Notes from the Past

Pioneer Airmail Flights - Part I

Added Notes on the World's First Official Airmail Flight

Surprisingly, India was the site for the World's First Official Airmail Flight.  This flight came after Louis Blériot had crossed the English Channel on July 25, 1909, to win the £1,000 prize offered by the London Daily Mail.  The crossing made Blériot famous and increased interest in practical applications of aviation.

Walter Windham, a motor-car producer and racer, was one of those who had taken aviation quite seriously.  He built a biplane of his own design and founded the first airplane club in Great Britain.  In France, Windham observed the preparations of both Blériot and Hubert Latham, another competitor for the prize.

Toward the end of 1910, Windham was invited by the government of the United Provinces of India to participate the annual commercial and cultural exhibition at Allahabad in February, 1911.  India desired Windham to bring airplanes and pilots for demonstration flights during the exhibition.  Windham gave up his business and booked passage to India along with two flyers, Messieurs Pequet, a Frenchman and Mr. Keith Davies, an Englishman.  He also took 8 airplanes for display and demonstration.

Henri Pequet actually made the first flight in India during a test flight of one of the planes in Allahabad in December, 1911.  Several flights were made during the exhibition.  The biplanes did well but the monoplanes were adversely affected by the ground turbulence in the moist air.  In addition, sharp thorns in the landing field required repairs to tires after nearly every flight.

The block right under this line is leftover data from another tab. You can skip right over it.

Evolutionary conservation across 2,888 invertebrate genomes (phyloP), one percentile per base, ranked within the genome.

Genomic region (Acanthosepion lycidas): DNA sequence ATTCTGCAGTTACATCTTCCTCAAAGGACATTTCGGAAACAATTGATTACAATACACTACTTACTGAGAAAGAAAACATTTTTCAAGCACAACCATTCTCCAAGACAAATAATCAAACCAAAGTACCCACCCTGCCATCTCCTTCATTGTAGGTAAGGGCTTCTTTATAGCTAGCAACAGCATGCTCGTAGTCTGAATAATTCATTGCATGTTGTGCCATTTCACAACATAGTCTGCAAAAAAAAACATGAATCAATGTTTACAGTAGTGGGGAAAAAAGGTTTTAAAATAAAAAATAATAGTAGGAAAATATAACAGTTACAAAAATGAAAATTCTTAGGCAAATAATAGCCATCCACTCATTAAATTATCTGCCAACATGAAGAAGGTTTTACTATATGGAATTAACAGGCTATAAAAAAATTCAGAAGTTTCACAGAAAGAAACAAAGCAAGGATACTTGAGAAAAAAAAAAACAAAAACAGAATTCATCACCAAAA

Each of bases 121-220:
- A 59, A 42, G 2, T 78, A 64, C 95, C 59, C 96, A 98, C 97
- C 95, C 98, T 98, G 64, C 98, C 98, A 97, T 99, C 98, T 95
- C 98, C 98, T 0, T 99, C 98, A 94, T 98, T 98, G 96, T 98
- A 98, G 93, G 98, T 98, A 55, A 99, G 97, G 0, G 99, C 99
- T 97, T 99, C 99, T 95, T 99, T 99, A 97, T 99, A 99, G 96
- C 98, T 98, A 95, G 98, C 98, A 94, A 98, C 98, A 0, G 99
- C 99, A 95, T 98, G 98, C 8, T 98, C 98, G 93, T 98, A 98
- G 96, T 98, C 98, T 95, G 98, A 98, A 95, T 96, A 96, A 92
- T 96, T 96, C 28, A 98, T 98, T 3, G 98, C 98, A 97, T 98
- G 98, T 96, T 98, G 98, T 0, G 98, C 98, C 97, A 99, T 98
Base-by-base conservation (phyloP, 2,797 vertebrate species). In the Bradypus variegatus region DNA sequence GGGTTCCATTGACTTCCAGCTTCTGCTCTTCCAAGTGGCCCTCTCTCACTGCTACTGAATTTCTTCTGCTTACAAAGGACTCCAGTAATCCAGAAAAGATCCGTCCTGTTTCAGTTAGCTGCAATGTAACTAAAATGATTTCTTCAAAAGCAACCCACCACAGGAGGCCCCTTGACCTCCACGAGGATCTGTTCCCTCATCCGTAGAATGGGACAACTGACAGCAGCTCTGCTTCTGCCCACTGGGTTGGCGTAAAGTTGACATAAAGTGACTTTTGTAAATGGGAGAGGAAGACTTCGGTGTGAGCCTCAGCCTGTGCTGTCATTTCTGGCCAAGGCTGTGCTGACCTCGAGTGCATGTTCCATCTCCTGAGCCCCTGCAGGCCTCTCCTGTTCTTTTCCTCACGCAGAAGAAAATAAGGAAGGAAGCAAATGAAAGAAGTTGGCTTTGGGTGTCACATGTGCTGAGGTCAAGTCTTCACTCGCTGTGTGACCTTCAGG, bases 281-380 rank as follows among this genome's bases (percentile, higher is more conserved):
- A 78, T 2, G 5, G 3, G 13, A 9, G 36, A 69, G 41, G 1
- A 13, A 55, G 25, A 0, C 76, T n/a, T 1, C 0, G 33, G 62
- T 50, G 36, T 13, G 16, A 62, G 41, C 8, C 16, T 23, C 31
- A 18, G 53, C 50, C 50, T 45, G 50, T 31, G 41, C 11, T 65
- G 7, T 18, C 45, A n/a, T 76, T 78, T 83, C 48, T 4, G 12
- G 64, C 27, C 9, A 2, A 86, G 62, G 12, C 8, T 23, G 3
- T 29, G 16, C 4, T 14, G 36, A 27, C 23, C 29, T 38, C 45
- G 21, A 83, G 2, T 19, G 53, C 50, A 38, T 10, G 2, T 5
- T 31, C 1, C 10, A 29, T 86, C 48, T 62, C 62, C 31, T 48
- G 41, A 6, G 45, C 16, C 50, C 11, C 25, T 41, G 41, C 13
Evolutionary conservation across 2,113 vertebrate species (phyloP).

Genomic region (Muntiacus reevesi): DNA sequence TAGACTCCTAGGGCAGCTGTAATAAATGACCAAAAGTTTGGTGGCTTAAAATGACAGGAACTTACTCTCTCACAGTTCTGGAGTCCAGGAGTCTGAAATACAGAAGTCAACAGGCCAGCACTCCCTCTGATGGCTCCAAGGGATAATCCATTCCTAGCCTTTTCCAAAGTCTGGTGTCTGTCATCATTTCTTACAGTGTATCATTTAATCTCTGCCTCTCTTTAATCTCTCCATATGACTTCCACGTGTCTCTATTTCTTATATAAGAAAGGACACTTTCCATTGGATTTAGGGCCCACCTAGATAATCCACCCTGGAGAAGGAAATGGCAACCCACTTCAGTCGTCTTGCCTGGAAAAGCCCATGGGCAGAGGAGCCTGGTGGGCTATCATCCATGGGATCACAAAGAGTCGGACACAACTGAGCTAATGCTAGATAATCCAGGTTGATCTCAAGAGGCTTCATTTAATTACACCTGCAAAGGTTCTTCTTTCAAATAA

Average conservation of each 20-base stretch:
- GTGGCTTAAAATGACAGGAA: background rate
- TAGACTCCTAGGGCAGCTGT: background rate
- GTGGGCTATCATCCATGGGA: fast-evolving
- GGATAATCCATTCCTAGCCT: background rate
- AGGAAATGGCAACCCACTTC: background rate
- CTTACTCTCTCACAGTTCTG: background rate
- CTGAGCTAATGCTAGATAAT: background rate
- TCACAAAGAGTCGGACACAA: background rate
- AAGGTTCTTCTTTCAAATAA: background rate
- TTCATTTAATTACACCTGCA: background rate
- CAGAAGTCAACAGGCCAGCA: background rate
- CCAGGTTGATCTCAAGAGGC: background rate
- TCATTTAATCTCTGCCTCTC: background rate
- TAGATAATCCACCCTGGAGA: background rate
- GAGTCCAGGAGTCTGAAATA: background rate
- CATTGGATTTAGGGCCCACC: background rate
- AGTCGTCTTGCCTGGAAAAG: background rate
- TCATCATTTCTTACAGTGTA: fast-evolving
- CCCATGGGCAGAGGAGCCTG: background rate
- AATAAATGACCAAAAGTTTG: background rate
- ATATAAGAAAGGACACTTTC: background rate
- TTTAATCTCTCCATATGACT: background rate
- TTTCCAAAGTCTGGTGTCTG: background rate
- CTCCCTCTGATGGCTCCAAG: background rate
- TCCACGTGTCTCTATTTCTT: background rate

During his stay in Allahabad, Windham was approached by the chaplain of the Holy Trinity Church who asked for help in raising funds.  Windham suggested that an aerial post could raise some money.  The Postmaster-General of the United Provinces and the director-general of the post office in India gave approval to receive the mail and permit a special cancel.  Stamped and addressed mail with a 6 pence or 6 anna donation was delivered to the chaplain of the church or handed to a postal official at the tent hangar on the parade ground.  The letters were prepared for a flight scheduled for February 20; however, the flight was actually made on the February 18.

Henri Pequet made history when he took off on that day flying one of the Sommer-type biplanes from the parade ground with approximately 6,500 letters and cards aboard.  The flight was short, traveling only 5 miles and ending near the jail at Naini on the outskirts of Allahabad.  Postal officials took charge of the mail and forwarded it to destinations all over the world.

The special postmark was designed by Windham with a silhouette of a biplane over the mountains of Asia.  The die was cut at the postal works in Aligarh and destroyed after Pequet completed his flight.  The organizing committee of the United Provinces Exhibition took the occasion to send letters to European royalty and other notables.  Walter Windham sent a souvenir cover to King George V which was acknowledged by the King's staff and added to the Royal Collection.

An interesting sidelight is that Windham received a congratulatory message on the day of the flight on the stationery of an Allhabad hotel from Alexander Graham Bell.

To Be Continued

Posted September 10, 2000

Editor's Note:  This series will draw on Donald B. Holmes' Air Mail -- an illustrated history 1793-1981 which is an exceptional piece of philatelic literature and The American Air Mail Catalogue Vol. 1 published by the American Air Mail Society.

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